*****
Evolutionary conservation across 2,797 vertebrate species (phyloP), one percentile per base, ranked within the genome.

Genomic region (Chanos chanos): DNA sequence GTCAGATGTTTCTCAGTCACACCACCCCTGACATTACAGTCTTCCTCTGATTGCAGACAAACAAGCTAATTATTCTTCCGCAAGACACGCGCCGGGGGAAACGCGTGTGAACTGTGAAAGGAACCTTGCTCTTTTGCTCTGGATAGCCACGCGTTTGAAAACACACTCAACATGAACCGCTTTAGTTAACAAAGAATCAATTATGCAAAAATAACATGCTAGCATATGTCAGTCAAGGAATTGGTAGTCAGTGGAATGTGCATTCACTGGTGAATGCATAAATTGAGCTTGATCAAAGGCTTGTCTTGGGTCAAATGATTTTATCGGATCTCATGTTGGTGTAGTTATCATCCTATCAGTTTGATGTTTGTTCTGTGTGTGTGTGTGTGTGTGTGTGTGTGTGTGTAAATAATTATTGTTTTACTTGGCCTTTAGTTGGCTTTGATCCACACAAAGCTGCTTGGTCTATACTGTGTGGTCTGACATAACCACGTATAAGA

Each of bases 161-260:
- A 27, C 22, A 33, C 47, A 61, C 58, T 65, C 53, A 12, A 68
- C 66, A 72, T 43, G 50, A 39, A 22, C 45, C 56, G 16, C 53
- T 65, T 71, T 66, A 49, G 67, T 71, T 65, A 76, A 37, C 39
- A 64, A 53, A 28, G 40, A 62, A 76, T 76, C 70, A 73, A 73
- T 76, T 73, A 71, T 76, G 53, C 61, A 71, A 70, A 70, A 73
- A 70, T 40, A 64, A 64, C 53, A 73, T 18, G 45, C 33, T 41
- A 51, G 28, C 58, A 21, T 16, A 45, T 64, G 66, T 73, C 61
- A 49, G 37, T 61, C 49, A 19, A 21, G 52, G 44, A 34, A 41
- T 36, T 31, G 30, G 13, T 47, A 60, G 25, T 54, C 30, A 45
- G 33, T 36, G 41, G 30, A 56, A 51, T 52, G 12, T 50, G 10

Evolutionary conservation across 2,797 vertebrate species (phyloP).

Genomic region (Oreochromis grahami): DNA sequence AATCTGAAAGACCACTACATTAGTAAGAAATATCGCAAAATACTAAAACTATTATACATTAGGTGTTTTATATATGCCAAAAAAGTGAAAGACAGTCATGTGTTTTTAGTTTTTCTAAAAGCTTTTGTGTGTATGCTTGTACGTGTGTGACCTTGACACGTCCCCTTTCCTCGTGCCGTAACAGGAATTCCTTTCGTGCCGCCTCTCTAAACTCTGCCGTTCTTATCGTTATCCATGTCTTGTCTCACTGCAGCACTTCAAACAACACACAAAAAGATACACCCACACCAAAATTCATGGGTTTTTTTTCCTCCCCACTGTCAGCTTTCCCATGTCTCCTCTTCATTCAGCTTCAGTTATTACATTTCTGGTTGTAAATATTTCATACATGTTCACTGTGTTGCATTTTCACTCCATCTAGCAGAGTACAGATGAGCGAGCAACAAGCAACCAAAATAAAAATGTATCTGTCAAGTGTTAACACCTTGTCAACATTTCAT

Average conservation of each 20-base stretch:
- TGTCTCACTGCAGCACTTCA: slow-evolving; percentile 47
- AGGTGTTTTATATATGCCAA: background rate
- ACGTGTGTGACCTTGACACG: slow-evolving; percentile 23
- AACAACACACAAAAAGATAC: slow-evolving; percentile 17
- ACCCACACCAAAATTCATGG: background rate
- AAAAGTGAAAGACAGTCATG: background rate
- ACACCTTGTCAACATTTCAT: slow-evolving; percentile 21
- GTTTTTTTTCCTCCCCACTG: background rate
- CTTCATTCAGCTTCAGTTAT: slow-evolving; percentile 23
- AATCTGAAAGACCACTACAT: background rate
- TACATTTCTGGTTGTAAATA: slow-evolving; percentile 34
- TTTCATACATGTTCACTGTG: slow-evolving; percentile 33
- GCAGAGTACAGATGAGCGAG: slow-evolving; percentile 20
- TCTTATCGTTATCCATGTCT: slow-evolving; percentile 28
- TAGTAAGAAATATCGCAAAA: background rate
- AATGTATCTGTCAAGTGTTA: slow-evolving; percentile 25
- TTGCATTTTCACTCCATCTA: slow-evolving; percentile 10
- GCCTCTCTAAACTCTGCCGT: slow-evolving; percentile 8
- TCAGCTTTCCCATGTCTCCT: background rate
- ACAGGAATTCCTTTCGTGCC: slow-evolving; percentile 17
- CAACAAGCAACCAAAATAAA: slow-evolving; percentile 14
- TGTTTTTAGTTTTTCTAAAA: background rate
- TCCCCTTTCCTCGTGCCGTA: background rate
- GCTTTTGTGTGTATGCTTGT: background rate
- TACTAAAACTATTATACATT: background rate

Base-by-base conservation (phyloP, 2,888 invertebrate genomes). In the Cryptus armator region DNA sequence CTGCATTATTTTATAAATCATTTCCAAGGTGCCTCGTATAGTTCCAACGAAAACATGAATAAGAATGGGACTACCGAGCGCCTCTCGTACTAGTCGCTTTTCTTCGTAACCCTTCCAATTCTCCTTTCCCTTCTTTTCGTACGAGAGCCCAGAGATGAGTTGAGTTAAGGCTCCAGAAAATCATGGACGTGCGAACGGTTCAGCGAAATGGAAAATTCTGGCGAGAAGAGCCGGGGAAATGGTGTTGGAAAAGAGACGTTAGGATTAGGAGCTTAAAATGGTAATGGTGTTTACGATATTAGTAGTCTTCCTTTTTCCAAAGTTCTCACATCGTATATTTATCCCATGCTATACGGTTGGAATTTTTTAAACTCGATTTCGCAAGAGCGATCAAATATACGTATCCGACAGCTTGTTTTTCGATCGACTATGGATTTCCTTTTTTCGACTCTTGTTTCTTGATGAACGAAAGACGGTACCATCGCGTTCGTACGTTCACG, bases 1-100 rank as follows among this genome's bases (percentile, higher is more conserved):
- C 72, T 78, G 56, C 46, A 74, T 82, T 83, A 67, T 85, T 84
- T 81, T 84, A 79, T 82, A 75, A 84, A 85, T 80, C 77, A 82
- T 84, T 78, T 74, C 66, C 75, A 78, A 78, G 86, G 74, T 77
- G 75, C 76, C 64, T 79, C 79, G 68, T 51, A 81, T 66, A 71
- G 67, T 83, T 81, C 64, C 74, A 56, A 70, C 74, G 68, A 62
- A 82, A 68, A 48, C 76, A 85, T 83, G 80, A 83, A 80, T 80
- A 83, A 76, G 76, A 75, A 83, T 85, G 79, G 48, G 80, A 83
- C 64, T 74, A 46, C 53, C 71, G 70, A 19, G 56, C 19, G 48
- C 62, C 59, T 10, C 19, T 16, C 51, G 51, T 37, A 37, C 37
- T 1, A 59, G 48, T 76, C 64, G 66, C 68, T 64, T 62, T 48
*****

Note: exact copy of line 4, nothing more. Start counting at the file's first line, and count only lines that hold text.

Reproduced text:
- A 27, C 22, A 33, C 47, A 61, C 58, T 65, C 53, A 12, A 68